The hottest potato in Vermont

Our political elites are still involved in the unedifying spectacle of desperately trying to create distance between themselves and a former best buddy. Unedifying, and beggaring belief.

The best bud, of course, is alleged EB-5 scamster Bill Stenger, who still denies  — also beggaring belief — that he knew nothing about the misuse of $200 million in investor funds, and that it was all the dark-skinned flatlander’s fault. Pretty much everyone in Vermont politics has cozied up to Stenger in the past, and anyone in a position to bestow favors did so on a regular basis. Democrats, Republicans, even Bernie. (Who has thoroughly ducked the issue, his endless narrative about the evils of corporate influence notwithstanding.)

At the head of the “run away from Bill” parade is none other than our esteemed Governor, Peter Shumlin. One of his worst attributes as a leader is his extreme reluctance to admit he screwed up, even in the face of overwhelming evidence. And that makes his frantic positioning in this case all the more incredible; you can almost hear him claiming that Vermont’s handling of Stenger was a “nothing-burger.”

Yeah, that phrase will be on his political headstone, and it’s largely his own fault. He’d be better off just acknowledging unpleasant realities and accepting responsibility. Because as the state’s chief executive, he is uniquely responsible.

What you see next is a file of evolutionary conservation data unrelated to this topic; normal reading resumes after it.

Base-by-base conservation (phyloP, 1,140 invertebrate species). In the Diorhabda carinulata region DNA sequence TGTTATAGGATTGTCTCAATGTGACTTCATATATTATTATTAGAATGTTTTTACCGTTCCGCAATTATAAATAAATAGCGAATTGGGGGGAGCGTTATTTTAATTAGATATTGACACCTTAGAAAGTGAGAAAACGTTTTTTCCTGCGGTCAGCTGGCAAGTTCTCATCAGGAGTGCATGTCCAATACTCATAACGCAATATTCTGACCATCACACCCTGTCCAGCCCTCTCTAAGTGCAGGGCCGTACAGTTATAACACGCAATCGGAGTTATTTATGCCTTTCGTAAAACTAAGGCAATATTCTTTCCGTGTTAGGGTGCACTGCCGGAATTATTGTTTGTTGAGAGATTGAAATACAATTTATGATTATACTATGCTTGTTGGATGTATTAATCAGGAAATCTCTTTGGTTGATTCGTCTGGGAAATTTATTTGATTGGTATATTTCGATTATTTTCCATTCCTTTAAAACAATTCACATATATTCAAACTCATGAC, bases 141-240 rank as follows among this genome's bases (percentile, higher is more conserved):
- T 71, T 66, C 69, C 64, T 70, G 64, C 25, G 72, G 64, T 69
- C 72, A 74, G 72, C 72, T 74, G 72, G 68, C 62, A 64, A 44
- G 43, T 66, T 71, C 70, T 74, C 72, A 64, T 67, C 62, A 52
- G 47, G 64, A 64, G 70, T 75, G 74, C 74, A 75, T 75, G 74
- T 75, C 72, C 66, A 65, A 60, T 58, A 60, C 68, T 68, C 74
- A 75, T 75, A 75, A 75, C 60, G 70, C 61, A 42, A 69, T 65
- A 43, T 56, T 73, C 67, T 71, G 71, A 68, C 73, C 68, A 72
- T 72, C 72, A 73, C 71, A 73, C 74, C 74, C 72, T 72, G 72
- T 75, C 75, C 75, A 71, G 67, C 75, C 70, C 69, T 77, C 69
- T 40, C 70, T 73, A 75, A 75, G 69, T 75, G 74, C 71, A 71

You wouldn’t know that from hearing him talk to Seven Days’ Paul Heintz.

“Obviously, we can all sit here and say, you know, ‘Who should have done what, when, differently?'” the governor said, adding that his administration had done “a lot of inner searching” lately. “But I think the answer is that, you know, at the heart of it, there’s a certain amount of trust in the partnerships that we have with the private sector in government.”

Um, no. That’s exactly wrong.

These kinds of deals HAVE to be regulated. They HAVE to have measurable goals. The government MUST keep an eye on the henhouse. If you’re putting “a certain amount of trust” in Bill Stenger or GlobalFoundries or Keurig Green Mountain or even Ben and Jerry’s, you’re setting yourself up for a fall.

Was this Shumlin’s attitude toward CGI, the contractor that screwed up the state health exchange? Maybe it was. And maybe that’s why Vermont Health Connect was an endless, slow-rolling botch.

Back to Stengerville.

Shumlin and his people are patting themselves on the back for transferring oversight from the obviously inadequate Agency of Commerce and Community Development to the Department of Financial Regulation — in December 2014, more than six years after the fraudulent scheme began. And nearly four years after Jay Peak’s controller, John Carpenter, left the company because Stenger was giving him vague answers and withholding financial information from him. And three years after a company that expedites the EB-5 process cut ties with the Stenger/Quiros operation because things weren’t adding up.

And a year after the Securities and Exchange Commission opened its investigation into the scheme.